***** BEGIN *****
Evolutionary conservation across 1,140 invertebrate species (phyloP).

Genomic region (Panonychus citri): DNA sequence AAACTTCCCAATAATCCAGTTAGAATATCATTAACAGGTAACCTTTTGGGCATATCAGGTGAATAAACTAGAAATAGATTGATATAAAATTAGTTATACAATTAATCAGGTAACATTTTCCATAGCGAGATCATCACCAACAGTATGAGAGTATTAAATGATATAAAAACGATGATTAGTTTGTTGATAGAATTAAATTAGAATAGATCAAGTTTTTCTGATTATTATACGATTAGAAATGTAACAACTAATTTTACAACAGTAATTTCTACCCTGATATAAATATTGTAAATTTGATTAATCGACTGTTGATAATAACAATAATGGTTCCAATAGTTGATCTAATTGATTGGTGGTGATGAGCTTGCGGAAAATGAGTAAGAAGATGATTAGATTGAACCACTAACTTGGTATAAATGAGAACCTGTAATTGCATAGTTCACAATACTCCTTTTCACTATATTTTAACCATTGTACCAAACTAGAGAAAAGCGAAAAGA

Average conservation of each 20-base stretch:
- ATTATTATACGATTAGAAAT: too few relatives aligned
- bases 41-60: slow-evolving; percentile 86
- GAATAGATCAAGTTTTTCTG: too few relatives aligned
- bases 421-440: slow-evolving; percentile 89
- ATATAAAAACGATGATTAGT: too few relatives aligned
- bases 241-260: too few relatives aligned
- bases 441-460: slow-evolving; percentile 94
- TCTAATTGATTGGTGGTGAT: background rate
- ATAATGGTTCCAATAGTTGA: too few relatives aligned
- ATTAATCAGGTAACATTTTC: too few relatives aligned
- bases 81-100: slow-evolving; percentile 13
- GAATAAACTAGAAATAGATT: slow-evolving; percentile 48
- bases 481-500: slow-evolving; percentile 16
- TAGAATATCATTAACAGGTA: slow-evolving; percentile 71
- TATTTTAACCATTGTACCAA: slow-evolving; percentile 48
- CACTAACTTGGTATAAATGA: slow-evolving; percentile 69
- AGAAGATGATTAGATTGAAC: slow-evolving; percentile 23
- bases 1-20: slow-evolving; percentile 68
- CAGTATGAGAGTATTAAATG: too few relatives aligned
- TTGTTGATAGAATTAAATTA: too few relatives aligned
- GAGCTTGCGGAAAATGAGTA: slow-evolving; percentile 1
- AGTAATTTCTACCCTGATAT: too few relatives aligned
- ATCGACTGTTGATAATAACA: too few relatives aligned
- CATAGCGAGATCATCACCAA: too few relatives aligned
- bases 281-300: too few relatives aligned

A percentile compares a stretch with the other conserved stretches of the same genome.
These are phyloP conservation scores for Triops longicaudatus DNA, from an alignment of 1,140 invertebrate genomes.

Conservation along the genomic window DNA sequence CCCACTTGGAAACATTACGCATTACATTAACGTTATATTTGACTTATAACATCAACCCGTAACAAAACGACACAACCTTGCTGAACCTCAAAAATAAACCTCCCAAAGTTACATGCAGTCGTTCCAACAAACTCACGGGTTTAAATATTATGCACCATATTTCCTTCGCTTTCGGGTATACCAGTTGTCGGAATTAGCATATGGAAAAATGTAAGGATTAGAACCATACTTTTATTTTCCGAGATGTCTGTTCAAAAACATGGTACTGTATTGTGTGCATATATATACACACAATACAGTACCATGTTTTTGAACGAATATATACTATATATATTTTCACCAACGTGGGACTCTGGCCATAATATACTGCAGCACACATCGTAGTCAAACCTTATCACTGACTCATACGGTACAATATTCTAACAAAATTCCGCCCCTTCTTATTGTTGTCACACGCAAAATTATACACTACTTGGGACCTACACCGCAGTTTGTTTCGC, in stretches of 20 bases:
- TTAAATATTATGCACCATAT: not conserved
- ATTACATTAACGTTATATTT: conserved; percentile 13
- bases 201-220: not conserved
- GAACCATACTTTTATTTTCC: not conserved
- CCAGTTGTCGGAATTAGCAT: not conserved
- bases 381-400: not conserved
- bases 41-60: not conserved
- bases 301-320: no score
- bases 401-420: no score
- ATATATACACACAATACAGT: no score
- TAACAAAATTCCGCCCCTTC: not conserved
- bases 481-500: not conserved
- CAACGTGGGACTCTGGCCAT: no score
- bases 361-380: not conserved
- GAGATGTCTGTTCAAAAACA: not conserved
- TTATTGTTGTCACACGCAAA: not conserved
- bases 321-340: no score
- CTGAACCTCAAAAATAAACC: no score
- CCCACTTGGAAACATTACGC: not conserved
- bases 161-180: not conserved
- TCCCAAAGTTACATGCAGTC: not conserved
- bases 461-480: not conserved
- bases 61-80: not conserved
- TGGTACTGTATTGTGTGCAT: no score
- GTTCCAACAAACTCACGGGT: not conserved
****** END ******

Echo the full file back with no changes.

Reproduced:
Evolutionary conservation across 1,140 invertebrate species (phyloP).

Genomic region (Panonychus citri): DNA sequence AAACTTCCCAATAATCCAGTTAGAATATCATTAACAGGTAACCTTTTGGGCATATCAGGTGAATAAACTAGAAATAGATTGATATAAAATTAGTTATACAATTAATCAGGTAACATTTTCCATAGCGAGATCATCACCAACAGTATGAGAGTATTAAATGATATAAAAACGATGATTAGTTTGTTGATAGAATTAAATTAGAATAGATCAAGTTTTTCTGATTATTATACGATTAGAAATGTAACAACTAATTTTACAACAGTAATTTCTACCCTGATATAAATATTGTAAATTTGATTAATCGACTGTTGATAATAACAATAATGGTTCCAATAGTTGATCTAATTGATTGGTGGTGATGAGCTTGCGGAAAATGAGTAAGAAGATGATTAGATTGAACCACTAACTTGGTATAAATGAGAACCTGTAATTGCATAGTTCACAATACTCCTTTTCACTATATTTTAACCATTGTACCAAACTAGAGAAAAGCGAAAAGA

Average conservation of each 20-base stretch:
- ATTATTATACGATTAGAAAT: too few relatives aligned
- bases 41-60: slow-evolving; percentile 86
- GAATAGATCAAGTTTTTCTG: too few relatives aligned
- bases 421-440: slow-evolving; percentile 89
- ATATAAAAACGATGATTAGT: too few relatives aligned
- bases 241-260: too few relatives aligned
- bases 441-460: slow-evolving; percentile 94
- TCTAATTGATTGGTGGTGAT: background rate
- ATAATGGTTCCAATAGTTGA: too few relatives aligned
- ATTAATCAGGTAACATTTTC: too few relatives aligned
- bases 81-100: slow-evolving; percentile 13
- GAATAAACTAGAAATAGATT: slow-evolving; percentile 48
- bases 481-500: slow-evolving; percentile 16
- TAGAATATCATTAACAGGTA: slow-evolving; percentile 71
- TATTTTAACCATTGTACCAA: slow-evolving; percentile 48
- CACTAACTTGGTATAAATGA: slow-evolving; percentile 69
- AGAAGATGATTAGATTGAAC: slow-evolving; percentile 23
- bases 1-20: slow-evolving; percentile 68
- CAGTATGAGAGTATTAAATG: too few relatives aligned
- TTGTTGATAGAATTAAATTA: too few relatives aligned
- GAGCTTGCGGAAAATGAGTA: slow-evolving; percentile 1
- AGTAATTTCTACCCTGATAT: too few relatives aligned
- ATCGACTGTTGATAATAACA: too few relatives aligned
- CATAGCGAGATCATCACCAA: too few relatives aligned
- bases 281-300: too few relatives aligned

A percentile compares a stretch with the other conserved stretches of the same genome.
These are phyloP conservation scores for Triops longicaudatus DNA, from an alignment of 1,140 invertebrate genomes.

Conservation along the genomic window DNA sequence CCCACTTGGAAACATTACGCATTACATTAACGTTATATTTGACTTATAACATCAACCCGTAACAAAACGACACAACCTTGCTGAACCTCAAAAATAAACCTCCCAAAGTTACATGCAGTCGTTCCAACAAACTCACGGGTTTAAATATTATGCACCATATTTCCTTCGCTTTCGGGTATACCAGTTGTCGGAATTAGCATATGGAAAAATGTAAGGATTAGAACCATACTTTTATTTTCCGAGATGTCTGTTCAAAAACATGGTACTGTATTGTGTGCATATATATACACACAATACAGTACCATGTTTTTGAACGAATATATACTATATATATTTTCACCAACGTGGGACTCTGGCCATAATATACTGCAGCACACATCGTAGTCAAACCTTATCACTGACTCATACGGTACAATATTCTAACAAAATTCCGCCCCTTCTTATTGTTGTCACACGCAAAATTATACACTACTTGGGACCTACACCGCAGTTTGTTTCGC, in stretches of 20 bases:
- TTAAATATTATGCACCATAT: not conserved
- ATTACATTAACGTTATATTT: conserved; percentile 13
- bases 201-220: not conserved
- GAACCATACTTTTATTTTCC: not conserved
- CCAGTTGTCGGAATTAGCAT: not conserved
- bases 381-400: not conserved
- bases 41-60: not conserved
- bases 301-320: no score
- bases 401-420: no score
- ATATATACACACAATACAGT: no score
- TAACAAAATTCCGCCCCTTC: not conserved
- bases 481-500: not conserved
- CAACGTGGGACTCTGGCCAT: no score
- bases 361-380: not conserved
- GAGATGTCTGTTCAAAAACA: not conserved
- TTATTGTTGTCACACGCAAA: not conserved
- bases 321-340: no score
- CTGAACCTCAAAAATAAACC: no score
- CCCACTTGGAAACATTACGC: not conserved
- bases 161-180: not conserved
- TCCCAAAGTTACATGCAGTC: not conserved
- bases 461-480: not conserved
- bases 61-80: not conserved
- TGGTACTGTATTGTGTGCAT: no score
- GTTCCAACAAACTCACGGGT: not conserved